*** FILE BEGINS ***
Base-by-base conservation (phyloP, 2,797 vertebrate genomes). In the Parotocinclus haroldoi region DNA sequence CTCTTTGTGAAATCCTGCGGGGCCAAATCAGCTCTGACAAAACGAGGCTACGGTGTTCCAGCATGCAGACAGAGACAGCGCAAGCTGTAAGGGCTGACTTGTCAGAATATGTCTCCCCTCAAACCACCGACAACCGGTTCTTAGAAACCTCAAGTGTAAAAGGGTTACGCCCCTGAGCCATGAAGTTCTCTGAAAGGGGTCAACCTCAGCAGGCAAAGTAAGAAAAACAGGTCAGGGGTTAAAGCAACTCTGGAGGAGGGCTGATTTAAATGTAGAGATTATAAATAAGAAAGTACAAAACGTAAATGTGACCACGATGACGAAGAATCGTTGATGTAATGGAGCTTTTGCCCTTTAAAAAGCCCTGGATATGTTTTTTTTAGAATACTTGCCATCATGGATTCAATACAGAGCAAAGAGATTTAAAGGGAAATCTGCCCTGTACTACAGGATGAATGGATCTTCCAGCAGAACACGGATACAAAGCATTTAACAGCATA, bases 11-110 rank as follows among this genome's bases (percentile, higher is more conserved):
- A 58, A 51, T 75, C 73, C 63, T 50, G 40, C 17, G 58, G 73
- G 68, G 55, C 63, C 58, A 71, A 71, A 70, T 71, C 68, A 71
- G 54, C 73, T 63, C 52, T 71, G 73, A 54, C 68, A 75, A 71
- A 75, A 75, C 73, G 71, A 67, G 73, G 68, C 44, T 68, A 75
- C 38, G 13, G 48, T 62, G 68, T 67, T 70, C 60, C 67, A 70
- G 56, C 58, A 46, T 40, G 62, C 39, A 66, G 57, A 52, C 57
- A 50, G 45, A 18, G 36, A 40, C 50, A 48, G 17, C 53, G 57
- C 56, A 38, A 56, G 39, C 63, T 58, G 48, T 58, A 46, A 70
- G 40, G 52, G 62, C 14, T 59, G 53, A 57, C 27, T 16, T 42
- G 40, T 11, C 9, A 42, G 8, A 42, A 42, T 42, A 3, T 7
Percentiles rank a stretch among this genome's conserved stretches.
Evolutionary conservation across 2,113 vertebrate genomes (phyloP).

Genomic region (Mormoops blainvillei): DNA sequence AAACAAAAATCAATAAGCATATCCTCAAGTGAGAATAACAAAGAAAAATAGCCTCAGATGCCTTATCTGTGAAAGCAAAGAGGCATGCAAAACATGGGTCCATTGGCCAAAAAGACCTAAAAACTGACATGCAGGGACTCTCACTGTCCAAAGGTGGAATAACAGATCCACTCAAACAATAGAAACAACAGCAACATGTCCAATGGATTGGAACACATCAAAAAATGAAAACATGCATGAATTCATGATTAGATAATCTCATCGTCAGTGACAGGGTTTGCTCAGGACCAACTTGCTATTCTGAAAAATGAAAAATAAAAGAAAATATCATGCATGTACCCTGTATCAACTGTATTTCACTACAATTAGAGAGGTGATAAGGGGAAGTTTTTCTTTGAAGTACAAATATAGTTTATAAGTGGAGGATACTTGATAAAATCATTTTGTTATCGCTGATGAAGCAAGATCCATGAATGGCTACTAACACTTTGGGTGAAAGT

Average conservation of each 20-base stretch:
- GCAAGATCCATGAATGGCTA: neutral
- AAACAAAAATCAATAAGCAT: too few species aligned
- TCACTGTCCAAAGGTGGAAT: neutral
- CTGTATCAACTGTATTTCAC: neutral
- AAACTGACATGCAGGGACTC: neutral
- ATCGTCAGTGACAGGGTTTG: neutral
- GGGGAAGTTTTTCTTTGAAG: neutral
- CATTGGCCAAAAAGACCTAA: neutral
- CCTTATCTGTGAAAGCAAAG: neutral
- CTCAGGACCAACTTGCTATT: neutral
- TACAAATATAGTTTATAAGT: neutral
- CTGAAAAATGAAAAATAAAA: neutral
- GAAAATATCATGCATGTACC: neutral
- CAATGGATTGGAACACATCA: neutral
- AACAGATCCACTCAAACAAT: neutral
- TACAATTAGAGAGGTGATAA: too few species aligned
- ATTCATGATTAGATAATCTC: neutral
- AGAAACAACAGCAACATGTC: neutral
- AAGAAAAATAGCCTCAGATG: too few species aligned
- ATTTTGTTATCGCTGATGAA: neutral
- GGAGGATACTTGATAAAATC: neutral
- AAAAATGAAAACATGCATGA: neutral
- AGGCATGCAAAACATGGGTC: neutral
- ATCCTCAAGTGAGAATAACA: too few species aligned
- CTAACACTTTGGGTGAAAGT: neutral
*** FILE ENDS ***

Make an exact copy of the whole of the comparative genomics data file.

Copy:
Base-by-base conservation (phyloP, 2,797 vertebrate genomes). In the Parotocinclus haroldoi region DNA sequence CTCTTTGTGAAATCCTGCGGGGCCAAATCAGCTCTGACAAAACGAGGCTACGGTGTTCCAGCATGCAGACAGAGACAGCGCAAGCTGTAAGGGCTGACTTGTCAGAATATGTCTCCCCTCAAACCACCGACAACCGGTTCTTAGAAACCTCAAGTGTAAAAGGGTTACGCCCCTGAGCCATGAAGTTCTCTGAAAGGGGTCAACCTCAGCAGGCAAAGTAAGAAAAACAGGTCAGGGGTTAAAGCAACTCTGGAGGAGGGCTGATTTAAATGTAGAGATTATAAATAAGAAAGTACAAAACGTAAATGTGACCACGATGACGAAGAATCGTTGATGTAATGGAGCTTTTGCCCTTTAAAAAGCCCTGGATATGTTTTTTTTAGAATACTTGCCATCATGGATTCAATACAGAGCAAAGAGATTTAAAGGGAAATCTGCCCTGTACTACAGGATGAATGGATCTTCCAGCAGAACACGGATACAAAGCATTTAACAGCATA, bases 11-110 rank as follows among this genome's bases (percentile, higher is more conserved):
- A 58, A 51, T 75, C 73, C 63, T 50, G 40, C 17, G 58, G 73
- G 68, G 55, C 63, C 58, A 71, A 71, A 70, T 71, C 68, A 71
- G 54, C 73, T 63, C 52, T 71, G 73, A 54, C 68, A 75, A 71
- A 75, A 75, C 73, G 71, A 67, G 73, G 68, C 44, T 68, A 75
- C 38, G 13, G 48, T 62, G 68, T 67, T 70, C 60, C 67, A 70
- G 56, C 58, A 46, T 40, G 62, C 39, A 66, G 57, A 52, C 57
- A 50, G 45, A 18, G 36, A 40, C 50, A 48, G 17, C 53, G 57
- C 56, A 38, A 56, G 39, C 63, T 58, G 48, T 58, A 46, A 70
- G 40, G 52, G 62, C 14, T 59, G 53, A 57, C 27, T 16, T 42
- G 40, T 11, C 9, A 42, G 8, A 42, A 42, T 42, A 3, T 7
Percentiles rank a stretch among this genome's conserved stretches.
Evolutionary conservation across 2,113 vertebrate genomes (phyloP).

Genomic region (Mormoops blainvillei): DNA sequence AAACAAAAATCAATAAGCATATCCTCAAGTGAGAATAACAAAGAAAAATAGCCTCAGATGCCTTATCTGTGAAAGCAAAGAGGCATGCAAAACATGGGTCCATTGGCCAAAAAGACCTAAAAACTGACATGCAGGGACTCTCACTGTCCAAAGGTGGAATAACAGATCCACTCAAACAATAGAAACAACAGCAACATGTCCAATGGATTGGAACACATCAAAAAATGAAAACATGCATGAATTCATGATTAGATAATCTCATCGTCAGTGACAGGGTTTGCTCAGGACCAACTTGCTATTCTGAAAAATGAAAAATAAAAGAAAATATCATGCATGTACCCTGTATCAACTGTATTTCACTACAATTAGAGAGGTGATAAGGGGAAGTTTTTCTTTGAAGTACAAATATAGTTTATAAGTGGAGGATACTTGATAAAATCATTTTGTTATCGCTGATGAAGCAAGATCCATGAATGGCTACTAACACTTTGGGTGAAAGT

Average conservation of each 20-base stretch:
- GCAAGATCCATGAATGGCTA: neutral
- AAACAAAAATCAATAAGCAT: too few species aligned
- TCACTGTCCAAAGGTGGAAT: neutral
- CTGTATCAACTGTATTTCAC: neutral
- AAACTGACATGCAGGGACTC: neutral
- ATCGTCAGTGACAGGGTTTG: neutral
- GGGGAAGTTTTTCTTTGAAG: neutral
- CATTGGCCAAAAAGACCTAA: neutral
- CCTTATCTGTGAAAGCAAAG: neutral
- CTCAGGACCAACTTGCTATT: neutral
- TACAAATATAGTTTATAAGT: neutral
- CTGAAAAATGAAAAATAAAA: neutral
- GAAAATATCATGCATGTACC: neutral
- CAATGGATTGGAACACATCA: neutral
- AACAGATCCACTCAAACAAT: neutral
- TACAATTAGAGAGGTGATAA: too few species aligned
- ATTCATGATTAGATAATCTC: neutral
- AGAAACAACAGCAACATGTC: neutral
- AAGAAAAATAGCCTCAGATG: too few species aligned
- ATTTTGTTATCGCTGATGAA: neutral
- GGAGGATACTTGATAAAATC: neutral
- AAAAATGAAAACATGCATGA: neutral
- AGGCATGCAAAACATGGGTC: neutral
- ATCCTCAAGTGAGAATAACA: too few species aligned
- CTAACACTTTGGGTGAAAGT: neutral